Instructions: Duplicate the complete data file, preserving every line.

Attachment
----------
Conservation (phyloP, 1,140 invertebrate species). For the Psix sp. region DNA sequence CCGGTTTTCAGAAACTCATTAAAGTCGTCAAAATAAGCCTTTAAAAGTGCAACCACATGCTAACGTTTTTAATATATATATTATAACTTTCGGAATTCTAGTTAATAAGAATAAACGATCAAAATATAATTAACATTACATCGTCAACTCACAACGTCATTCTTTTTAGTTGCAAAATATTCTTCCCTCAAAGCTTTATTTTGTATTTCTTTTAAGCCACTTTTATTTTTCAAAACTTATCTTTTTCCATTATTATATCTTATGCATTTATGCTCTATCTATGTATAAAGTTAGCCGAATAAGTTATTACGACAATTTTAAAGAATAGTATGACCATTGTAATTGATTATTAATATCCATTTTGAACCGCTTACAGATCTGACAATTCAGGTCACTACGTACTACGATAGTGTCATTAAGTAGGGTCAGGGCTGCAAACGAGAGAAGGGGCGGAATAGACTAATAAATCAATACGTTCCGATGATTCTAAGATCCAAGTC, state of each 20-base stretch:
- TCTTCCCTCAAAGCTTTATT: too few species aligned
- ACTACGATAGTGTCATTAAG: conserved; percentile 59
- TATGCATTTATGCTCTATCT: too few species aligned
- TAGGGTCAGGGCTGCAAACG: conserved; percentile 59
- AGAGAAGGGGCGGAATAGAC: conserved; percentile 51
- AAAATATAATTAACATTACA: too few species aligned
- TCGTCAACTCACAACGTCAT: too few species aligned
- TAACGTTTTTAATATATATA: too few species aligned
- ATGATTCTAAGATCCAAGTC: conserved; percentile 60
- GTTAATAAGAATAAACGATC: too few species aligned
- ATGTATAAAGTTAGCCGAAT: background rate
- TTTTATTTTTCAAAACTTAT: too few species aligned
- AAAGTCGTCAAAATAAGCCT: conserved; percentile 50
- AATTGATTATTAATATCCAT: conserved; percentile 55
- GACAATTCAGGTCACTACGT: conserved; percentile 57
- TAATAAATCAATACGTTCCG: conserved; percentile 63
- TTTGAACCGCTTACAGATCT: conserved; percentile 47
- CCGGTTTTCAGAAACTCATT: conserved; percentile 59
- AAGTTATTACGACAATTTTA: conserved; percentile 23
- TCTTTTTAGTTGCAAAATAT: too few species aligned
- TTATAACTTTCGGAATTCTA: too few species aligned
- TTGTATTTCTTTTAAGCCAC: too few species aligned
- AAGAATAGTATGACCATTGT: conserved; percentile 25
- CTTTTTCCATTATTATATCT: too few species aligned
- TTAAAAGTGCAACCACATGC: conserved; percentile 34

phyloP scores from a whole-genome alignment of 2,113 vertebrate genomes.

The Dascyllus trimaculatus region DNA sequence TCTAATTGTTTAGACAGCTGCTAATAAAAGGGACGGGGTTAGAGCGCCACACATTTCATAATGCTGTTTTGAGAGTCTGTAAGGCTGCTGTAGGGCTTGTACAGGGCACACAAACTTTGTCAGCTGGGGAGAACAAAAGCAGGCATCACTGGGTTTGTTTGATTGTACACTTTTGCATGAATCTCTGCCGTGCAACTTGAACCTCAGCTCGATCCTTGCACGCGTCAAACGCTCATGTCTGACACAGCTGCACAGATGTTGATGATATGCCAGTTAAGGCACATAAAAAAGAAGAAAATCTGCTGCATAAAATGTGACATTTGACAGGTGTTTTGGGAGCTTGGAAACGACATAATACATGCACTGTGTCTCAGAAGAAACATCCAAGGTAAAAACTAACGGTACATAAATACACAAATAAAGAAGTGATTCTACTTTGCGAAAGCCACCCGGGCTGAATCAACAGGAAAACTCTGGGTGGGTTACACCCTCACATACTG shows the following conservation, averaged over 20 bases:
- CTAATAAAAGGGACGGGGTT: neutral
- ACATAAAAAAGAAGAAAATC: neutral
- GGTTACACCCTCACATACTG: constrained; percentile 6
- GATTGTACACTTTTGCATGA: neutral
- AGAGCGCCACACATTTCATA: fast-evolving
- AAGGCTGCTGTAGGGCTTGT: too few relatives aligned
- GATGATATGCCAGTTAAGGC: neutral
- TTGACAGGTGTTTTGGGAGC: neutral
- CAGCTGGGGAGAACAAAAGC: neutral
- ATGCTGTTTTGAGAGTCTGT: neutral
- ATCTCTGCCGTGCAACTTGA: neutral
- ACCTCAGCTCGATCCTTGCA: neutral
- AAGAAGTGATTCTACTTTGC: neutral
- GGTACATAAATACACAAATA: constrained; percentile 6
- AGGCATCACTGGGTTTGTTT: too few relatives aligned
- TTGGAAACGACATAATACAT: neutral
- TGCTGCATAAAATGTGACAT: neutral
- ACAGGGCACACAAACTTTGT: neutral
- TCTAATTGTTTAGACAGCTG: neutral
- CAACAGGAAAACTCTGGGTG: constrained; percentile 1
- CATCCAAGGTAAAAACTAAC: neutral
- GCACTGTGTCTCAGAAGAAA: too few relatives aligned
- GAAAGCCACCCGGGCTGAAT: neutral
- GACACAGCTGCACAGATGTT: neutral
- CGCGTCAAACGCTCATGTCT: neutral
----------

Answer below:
Conservation (phyloP, 1,140 invertebrate species). For the Psix sp. region DNA sequence CCGGTTTTCAGAAACTCATTAAAGTCGTCAAAATAAGCCTTTAAAAGTGCAACCACATGCTAACGTTTTTAATATATATATTATAACTTTCGGAATTCTAGTTAATAAGAATAAACGATCAAAATATAATTAACATTACATCGTCAACTCACAACGTCATTCTTTTTAGTTGCAAAATATTCTTCCCTCAAAGCTTTATTTTGTATTTCTTTTAAGCCACTTTTATTTTTCAAAACTTATCTTTTTCCATTATTATATCTTATGCATTTATGCTCTATCTATGTATAAAGTTAGCCGAATAAGTTATTACGACAATTTTAAAGAATAGTATGACCATTGTAATTGATTATTAATATCCATTTTGAACCGCTTACAGATCTGACAATTCAGGTCACTACGTACTACGATAGTGTCATTAAGTAGGGTCAGGGCTGCAAACGAGAGAAGGGGCGGAATAGACTAATAAATCAATACGTTCCGATGATTCTAAGATCCAAGTC, state of each 20-base stretch:
- TCTTCCCTCAAAGCTTTATT: too few species aligned
- ACTACGATAGTGTCATTAAG: conserved; percentile 59
- TATGCATTTATGCTCTATCT: too few species aligned
- TAGGGTCAGGGCTGCAAACG: conserved; percentile 59
- AGAGAAGGGGCGGAATAGAC: conserved; percentile 51
- AAAATATAATTAACATTACA: too few species aligned
- TCGTCAACTCACAACGTCAT: too few species aligned
- TAACGTTTTTAATATATATA: too few species aligned
- ATGATTCTAAGATCCAAGTC: conserved; percentile 60
- GTTAATAAGAATAAACGATC: too few species aligned
- ATGTATAAAGTTAGCCGAAT: background rate
- TTTTATTTTTCAAAACTTAT: too few species aligned
- AAAGTCGTCAAAATAAGCCT: conserved; percentile 50
- AATTGATTATTAATATCCAT: conserved; percentile 55
- GACAATTCAGGTCACTACGT: conserved; percentile 57
- TAATAAATCAATACGTTCCG: conserved; percentile 63
- TTTGAACCGCTTACAGATCT: conserved; percentile 47
- CCGGTTTTCAGAAACTCATT: conserved; percentile 59
- AAGTTATTACGACAATTTTA: conserved; percentile 23
- TCTTTTTAGTTGCAAAATAT: too few species aligned
- TTATAACTTTCGGAATTCTA: too few species aligned
- TTGTATTTCTTTTAAGCCAC: too few species aligned
- AAGAATAGTATGACCATTGT: conserved; percentile 25
- CTTTTTCCATTATTATATCT: too few species aligned
- TTAAAAGTGCAACCACATGC: conserved; percentile 34

phyloP scores from a whole-genome alignment of 2,113 vertebrate genomes.

The Dascyllus trimaculatus region DNA sequence TCTAATTGTTTAGACAGCTGCTAATAAAAGGGACGGGGTTAGAGCGCCACACATTTCATAATGCTGTTTTGAGAGTCTGTAAGGCTGCTGTAGGGCTTGTACAGGGCACACAAACTTTGTCAGCTGGGGAGAACAAAAGCAGGCATCACTGGGTTTGTTTGATTGTACACTTTTGCATGAATCTCTGCCGTGCAACTTGAACCTCAGCTCGATCCTTGCACGCGTCAAACGCTCATGTCTGACACAGCTGCACAGATGTTGATGATATGCCAGTTAAGGCACATAAAAAAGAAGAAAATCTGCTGCATAAAATGTGACATTTGACAGGTGTTTTGGGAGCTTGGAAACGACATAATACATGCACTGTGTCTCAGAAGAAACATCCAAGGTAAAAACTAACGGTACATAAATACACAAATAAAGAAGTGATTCTACTTTGCGAAAGCCACCCGGGCTGAATCAACAGGAAAACTCTGGGTGGGTTACACCCTCACATACTG shows the following conservation, averaged over 20 bases:
- CTAATAAAAGGGACGGGGTT: neutral
- ACATAAAAAAGAAGAAAATC: neutral
- GGTTACACCCTCACATACTG: constrained; percentile 6
- GATTGTACACTTTTGCATGA: neutral
- AGAGCGCCACACATTTCATA: fast-evolving
- AAGGCTGCTGTAGGGCTTGT: too few relatives aligned
- GATGATATGCCAGTTAAGGC: neutral
- TTGACAGGTGTTTTGGGAGC: neutral
- CAGCTGGGGAGAACAAAAGC: neutral
- ATGCTGTTTTGAGAGTCTGT: neutral
- ATCTCTGCCGTGCAACTTGA: neutral
- ACCTCAGCTCGATCCTTGCA: neutral
- AAGAAGTGATTCTACTTTGC: neutral
- GGTACATAAATACACAAATA: constrained; percentile 6
- AGGCATCACTGGGTTTGTTT: too few relatives aligned
- TTGGAAACGACATAATACAT: neutral
- TGCTGCATAAAATGTGACAT: neutral
- ACAGGGCACACAAACTTTGT: neutral
- TCTAATTGTTTAGACAGCTG: neutral
- CAACAGGAAAACTCTGGGTG: constrained; percentile 1
- CATCCAAGGTAAAAACTAAC: neutral
- GCACTGTGTCTCAGAAGAAA: too few relatives aligned
- GAAAGCCACCCGGGCTGAAT: neutral
- GACACAGCTGCACAGATGTT: neutral
- CGCGTCAAACGCTCATGTCT: neutral